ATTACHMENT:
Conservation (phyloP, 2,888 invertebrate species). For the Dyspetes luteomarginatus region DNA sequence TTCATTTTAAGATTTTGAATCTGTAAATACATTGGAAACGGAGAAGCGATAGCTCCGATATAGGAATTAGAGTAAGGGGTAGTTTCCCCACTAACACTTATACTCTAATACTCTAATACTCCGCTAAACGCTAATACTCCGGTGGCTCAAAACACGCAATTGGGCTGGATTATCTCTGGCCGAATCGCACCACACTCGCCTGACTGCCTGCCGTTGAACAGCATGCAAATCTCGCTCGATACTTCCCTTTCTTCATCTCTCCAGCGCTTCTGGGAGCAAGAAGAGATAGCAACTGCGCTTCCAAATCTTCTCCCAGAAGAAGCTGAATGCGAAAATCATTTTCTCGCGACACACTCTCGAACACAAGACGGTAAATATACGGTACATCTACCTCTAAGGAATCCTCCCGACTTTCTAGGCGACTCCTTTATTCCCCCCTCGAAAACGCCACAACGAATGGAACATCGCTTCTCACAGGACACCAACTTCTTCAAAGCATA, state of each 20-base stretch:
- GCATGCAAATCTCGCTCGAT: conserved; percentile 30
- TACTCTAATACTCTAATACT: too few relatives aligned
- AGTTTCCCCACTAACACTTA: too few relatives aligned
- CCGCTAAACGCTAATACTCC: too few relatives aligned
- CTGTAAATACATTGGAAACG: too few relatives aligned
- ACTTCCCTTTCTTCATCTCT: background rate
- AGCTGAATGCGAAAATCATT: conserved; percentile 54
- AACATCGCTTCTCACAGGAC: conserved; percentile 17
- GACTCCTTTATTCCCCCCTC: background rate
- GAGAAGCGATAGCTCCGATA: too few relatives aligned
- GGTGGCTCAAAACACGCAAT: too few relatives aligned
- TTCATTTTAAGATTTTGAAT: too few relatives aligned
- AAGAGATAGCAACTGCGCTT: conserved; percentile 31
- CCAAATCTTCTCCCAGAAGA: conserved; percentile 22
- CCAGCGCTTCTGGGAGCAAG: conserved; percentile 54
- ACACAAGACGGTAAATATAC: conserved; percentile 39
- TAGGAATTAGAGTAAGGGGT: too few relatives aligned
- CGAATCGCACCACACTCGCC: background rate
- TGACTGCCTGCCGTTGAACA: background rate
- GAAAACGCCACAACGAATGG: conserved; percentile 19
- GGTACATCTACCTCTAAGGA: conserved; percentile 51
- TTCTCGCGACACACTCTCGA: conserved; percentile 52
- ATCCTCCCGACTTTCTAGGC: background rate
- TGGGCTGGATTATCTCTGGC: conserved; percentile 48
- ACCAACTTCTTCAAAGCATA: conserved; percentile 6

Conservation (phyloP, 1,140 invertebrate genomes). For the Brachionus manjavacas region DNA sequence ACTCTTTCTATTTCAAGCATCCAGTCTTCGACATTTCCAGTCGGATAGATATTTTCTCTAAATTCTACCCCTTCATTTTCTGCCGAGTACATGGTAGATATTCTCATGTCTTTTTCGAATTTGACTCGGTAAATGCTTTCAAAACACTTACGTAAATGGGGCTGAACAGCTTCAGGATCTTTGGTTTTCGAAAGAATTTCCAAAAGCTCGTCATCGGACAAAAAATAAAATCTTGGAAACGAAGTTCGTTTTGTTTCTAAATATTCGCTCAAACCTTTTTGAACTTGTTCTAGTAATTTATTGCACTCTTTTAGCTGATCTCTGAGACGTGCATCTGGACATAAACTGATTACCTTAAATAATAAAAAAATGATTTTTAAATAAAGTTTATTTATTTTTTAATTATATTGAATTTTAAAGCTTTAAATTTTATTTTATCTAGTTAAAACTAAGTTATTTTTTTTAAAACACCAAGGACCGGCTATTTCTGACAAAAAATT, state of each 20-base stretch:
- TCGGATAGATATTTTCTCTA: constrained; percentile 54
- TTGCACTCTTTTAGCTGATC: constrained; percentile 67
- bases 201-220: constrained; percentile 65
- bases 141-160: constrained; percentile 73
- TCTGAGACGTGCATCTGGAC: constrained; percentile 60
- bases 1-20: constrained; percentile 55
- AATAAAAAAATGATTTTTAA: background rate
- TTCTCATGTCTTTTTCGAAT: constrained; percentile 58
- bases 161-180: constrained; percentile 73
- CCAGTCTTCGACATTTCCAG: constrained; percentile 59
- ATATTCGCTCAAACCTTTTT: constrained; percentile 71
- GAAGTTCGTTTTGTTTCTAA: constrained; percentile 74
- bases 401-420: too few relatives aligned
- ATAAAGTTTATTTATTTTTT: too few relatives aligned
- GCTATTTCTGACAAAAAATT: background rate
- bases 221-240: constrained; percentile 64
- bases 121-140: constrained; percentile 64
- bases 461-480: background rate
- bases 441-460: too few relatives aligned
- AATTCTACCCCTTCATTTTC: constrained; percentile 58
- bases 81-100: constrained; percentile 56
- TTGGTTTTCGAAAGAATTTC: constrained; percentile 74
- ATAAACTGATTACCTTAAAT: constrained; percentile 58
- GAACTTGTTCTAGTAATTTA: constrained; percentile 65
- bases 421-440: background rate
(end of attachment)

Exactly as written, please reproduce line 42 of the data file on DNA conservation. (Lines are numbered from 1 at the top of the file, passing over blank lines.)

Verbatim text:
- GCTATTTCTGACAAAAAATT: background rate